This report is the third in a suite of three PPEOs; it is preceded by the PPEO 2016 which explores energy access planning from the bottom up, and the PPEO 2017 which considers how best to finance national integrated energy access plans. We will be launching the PPEO 2018 in the Autumn, but in the meantime check out these related publications below.
- Clean cooking
- Decentralised electricity
- Grid-based electricity systems
Biomass cookstoves, Ghana +The clean cookstoves programme in Ghana focuses on the manufacture and commercialisation of clean cook stoves. Initially produced by EnterpriseWorks/VITA, there are now three companies in the market, all selling similar products. For all companies, the production process is carried out by large networks of artisans, and hundreds of retailers distribute the stoves to households. Our analysis of the programme covers the period 2001 to 2008.
Biogas cooking programme, Kenya +The Kenya National Domestic Biogas Programme (KENDBIP) which later transformed to the Kenya Biogas Programme (KBP) is a component of the Africa Biogas Partnership Programme (ABPP), funded by the Directorate General for International Cooperation (DGIS) under the Netherlands Ministry of Foreign Affairs. The unique approach of the program is the private sector development methodology it adopted. ABPP aims to achieve scale and sustainability of the biogas market through the development of a commercial, market oriented sector in Kenya; assuming that with sufficient critical mass, the market will be able to sustain itself and donor subsides will no longer be required. Our analysis of the programme covers the period 2010 to 2017.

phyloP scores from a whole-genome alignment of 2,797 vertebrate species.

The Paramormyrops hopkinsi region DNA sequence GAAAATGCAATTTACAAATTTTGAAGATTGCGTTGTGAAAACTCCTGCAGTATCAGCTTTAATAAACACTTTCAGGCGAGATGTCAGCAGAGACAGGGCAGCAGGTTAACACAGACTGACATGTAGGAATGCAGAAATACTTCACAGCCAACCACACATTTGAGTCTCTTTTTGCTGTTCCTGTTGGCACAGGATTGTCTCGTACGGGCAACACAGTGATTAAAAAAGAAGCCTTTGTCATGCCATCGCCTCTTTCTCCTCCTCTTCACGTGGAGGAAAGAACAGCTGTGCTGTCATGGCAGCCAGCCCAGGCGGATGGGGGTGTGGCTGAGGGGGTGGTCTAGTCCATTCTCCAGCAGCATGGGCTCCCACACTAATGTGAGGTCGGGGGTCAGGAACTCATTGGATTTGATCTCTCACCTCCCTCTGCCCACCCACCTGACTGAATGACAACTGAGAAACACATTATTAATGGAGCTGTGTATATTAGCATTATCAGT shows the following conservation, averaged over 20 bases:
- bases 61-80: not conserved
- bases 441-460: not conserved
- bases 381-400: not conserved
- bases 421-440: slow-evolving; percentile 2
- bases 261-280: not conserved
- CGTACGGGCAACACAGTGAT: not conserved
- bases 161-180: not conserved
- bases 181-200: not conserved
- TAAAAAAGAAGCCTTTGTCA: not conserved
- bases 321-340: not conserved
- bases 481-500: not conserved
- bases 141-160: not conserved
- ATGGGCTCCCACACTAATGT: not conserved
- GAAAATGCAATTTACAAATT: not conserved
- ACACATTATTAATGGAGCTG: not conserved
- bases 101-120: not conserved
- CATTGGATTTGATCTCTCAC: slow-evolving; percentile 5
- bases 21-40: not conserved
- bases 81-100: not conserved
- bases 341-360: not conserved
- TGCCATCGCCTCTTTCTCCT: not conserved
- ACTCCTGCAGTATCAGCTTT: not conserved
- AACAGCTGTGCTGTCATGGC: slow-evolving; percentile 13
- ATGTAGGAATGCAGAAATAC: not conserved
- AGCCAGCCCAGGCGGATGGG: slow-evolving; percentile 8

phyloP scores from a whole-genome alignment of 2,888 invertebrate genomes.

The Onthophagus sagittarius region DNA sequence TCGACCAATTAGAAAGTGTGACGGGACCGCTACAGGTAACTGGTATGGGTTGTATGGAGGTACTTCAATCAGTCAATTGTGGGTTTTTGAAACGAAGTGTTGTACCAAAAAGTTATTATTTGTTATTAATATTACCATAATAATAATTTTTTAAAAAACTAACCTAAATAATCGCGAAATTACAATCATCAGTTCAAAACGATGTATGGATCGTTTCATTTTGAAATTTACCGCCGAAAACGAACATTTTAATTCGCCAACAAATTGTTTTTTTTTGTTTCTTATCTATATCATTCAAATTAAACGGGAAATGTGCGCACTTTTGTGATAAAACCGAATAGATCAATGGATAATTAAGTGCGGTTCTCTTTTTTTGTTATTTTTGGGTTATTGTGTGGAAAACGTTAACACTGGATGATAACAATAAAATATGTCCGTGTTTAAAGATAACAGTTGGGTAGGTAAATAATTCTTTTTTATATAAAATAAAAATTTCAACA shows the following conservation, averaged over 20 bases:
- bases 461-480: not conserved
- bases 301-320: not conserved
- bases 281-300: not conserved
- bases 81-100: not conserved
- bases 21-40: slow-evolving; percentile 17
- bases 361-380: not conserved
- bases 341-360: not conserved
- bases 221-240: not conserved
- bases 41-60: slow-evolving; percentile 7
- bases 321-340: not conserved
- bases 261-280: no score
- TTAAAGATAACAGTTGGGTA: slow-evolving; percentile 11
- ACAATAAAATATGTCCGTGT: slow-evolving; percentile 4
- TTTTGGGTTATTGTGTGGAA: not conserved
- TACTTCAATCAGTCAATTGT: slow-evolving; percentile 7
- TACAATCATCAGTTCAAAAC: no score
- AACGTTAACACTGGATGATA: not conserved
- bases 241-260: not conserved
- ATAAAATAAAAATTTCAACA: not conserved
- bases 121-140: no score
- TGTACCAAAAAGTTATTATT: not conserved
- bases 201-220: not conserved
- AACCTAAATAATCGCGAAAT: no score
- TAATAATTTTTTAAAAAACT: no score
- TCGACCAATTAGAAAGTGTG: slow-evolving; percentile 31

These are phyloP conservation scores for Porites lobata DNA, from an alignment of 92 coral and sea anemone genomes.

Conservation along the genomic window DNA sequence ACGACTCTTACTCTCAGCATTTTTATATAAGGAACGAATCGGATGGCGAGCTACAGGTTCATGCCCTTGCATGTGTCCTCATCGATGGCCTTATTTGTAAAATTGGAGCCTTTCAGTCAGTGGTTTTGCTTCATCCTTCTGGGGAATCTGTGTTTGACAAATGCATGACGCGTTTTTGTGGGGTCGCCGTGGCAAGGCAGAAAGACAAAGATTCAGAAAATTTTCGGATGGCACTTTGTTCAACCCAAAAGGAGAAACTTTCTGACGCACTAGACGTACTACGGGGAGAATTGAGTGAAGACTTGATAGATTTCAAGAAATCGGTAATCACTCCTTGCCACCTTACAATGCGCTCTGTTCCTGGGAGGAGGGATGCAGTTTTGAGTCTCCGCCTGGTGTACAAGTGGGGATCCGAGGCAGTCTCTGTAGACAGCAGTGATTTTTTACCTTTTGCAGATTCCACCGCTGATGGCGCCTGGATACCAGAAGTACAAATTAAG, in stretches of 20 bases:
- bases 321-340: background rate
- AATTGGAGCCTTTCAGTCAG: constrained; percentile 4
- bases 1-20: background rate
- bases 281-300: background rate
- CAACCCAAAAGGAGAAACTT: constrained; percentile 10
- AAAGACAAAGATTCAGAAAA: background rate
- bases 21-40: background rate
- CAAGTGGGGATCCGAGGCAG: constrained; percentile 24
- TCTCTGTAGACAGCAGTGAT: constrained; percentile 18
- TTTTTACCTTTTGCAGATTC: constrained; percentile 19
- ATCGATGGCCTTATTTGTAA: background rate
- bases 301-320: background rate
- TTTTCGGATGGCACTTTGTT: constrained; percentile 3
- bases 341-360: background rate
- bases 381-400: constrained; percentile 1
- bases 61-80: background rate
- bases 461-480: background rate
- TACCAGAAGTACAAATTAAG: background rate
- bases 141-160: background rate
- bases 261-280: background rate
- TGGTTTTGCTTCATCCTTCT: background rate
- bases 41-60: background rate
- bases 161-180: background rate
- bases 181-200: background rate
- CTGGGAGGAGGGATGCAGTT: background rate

Solar Home Systems (SHS), South Africa +As part of South Africa's National Electrification Programme initiated in 1994, private companies are granted the right to establish off-grid energy utilities in designated concession areas in four states. This initiative was started after government acknowledged the high costs involved in extending the grid to rural areas far away from the existing network - typically, this includes areas of low household density, with low electricity consumption and difficult terrain. Concessionaires provide Solar Home Systems through an Energy Services Company (ESCo) model, charging householders a monthly service fee. The programme is ongoing.
Micro-hydro, Nepal +The Rural Energy Development Programme (REDP) was a joint initiative of the Government of Nepal, UNDP and the World Bank which operated from 16 August 1996 to 31 March 2011. The intervention adopted a strong holistic approach of development for the promotion of rural energy technology; mainly community-managed micro-hydro systems. The electricity generated was primarily used for household lighting (displacing kerosene), with productive uses also promoted. The programme was funded principally by UNDP and the World Bank.
Grid extension, Peru +The objective of Peru's Rural Electrification Project was to increase access to efficient and sustainable electricity services, focusing on the Peruvian population living in rural areas. The project introduced a 'bottom-up' approach for rural electrification, with the process being driven by projects proposed and developed by service providers who took responsibility for construction, financing and operation. The intervention started in 2016 and was completed in July 2017.
Grid extension, India +In 2005 the Government of India launched 'Rajiv Gandhi Grameen Vidyutikaran Yojana' (RGGVY), a nationwide grid extension programme targeting rural electrification. The programme aimed to provide electricity access to all households within five years, as part of the National Common Minimum Programme of the coalition government formed after the 2004 election.